Wendy Wu ’22
Studies have shown that individuals with autism spectrum disorder have a higher risk of developing mental health issues. Despite these difficulties, the causes of mental health problems in autistic people are poorly understood. Importantly, risks of mental health issues for autistic people are different from those of non-autistic populations. Laura Hull, a postdoctoral researcher at East London NHS Foundation Trust, sought to study one such autism-specific risk factor: social camouflaging. Autistic people use social camouflaging to mask their autism in social situations. This behavior, however, is linked to mental health risks.
Researchers recruited 305 participants with official autism diagnosis from the Cambridge Autism Research Database as well as from social media and adverts spread by autism charities. In their literature research, Hull et. al found there were gender differences regarding mental health in autistic adults. In order to control for the effect of gender on the relationship between camouflaging behaviors and mental health, participants were asked their gender identity. Analyses were performed based on self-identified gender instead of assigned gender. Participants were also asked to complete a series of self-report questionnaires. These questionnaires, like the Camouflaging of Autistic Traits Questionnaire and the Social Anxiety Scale, measured the extent of a participant’s camouflaging behavior as well as quantified their mental health problems, if any. The researchers then used hierarchical linear regression to analyze the relationships between gender, camouflaging, and mental health.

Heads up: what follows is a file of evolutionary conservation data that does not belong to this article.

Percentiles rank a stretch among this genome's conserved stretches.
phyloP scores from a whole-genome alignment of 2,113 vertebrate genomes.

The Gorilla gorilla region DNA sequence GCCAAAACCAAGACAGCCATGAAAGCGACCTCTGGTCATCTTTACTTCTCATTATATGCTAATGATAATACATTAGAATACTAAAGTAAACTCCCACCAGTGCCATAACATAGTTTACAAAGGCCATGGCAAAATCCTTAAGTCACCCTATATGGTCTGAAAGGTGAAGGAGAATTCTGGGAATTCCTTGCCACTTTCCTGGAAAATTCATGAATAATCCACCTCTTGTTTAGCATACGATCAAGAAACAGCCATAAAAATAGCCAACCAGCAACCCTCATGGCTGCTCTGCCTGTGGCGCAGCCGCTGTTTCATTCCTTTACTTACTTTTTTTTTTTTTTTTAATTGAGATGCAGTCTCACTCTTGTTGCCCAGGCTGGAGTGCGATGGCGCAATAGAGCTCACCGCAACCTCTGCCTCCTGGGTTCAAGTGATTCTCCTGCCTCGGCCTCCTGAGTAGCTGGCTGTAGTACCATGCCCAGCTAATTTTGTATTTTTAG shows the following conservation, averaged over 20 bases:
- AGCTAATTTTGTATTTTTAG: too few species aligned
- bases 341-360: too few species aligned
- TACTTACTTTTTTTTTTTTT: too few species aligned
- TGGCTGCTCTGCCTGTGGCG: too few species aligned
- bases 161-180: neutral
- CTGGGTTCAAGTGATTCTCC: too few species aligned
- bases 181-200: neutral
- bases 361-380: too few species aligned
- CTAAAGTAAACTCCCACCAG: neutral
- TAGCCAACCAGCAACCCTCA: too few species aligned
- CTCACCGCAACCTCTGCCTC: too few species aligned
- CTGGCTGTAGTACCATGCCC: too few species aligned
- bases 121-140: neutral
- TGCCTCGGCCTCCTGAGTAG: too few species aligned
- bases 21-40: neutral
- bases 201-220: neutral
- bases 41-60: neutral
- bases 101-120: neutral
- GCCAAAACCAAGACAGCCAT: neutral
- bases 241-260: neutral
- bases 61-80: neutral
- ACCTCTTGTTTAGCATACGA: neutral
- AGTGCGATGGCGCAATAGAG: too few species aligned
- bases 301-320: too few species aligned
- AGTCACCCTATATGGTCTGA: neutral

No significant associations between gender and camouflaging behavior were noted. Although the team could not determine a causative relationship between camouflaging behavior and mental health, they nonetheless found a strong correlation between the two. Greater camouflaging scores predicted greater mental health issues, particularly, generalised social anxiety. Hull et. al explains that camouflaging is not only exhausting, but also lowers self-esteem and increases suicidal ideations; participants felt they cannot be accepted as they are. Thus, Hull et. al suggests that autistic individuals showing camouflaging behavior should undergo a mental health assessment. Because this was a cross-sectional study, causal relationships could not be confirmed. Future studies should be conducted in a clinical setting and track participants’ behavior and mental health over time.
 L. Hull, et. al, Is social camouflaging associated with anxiety and depression in autistic adults? Molecular Autism 12, (2021). doi: 10.1186/s13229-021-00421-1.
 Image retrieved from: https://commons.wikimedia.org/wiki/File:Autism_Aspect_Masking_1.png.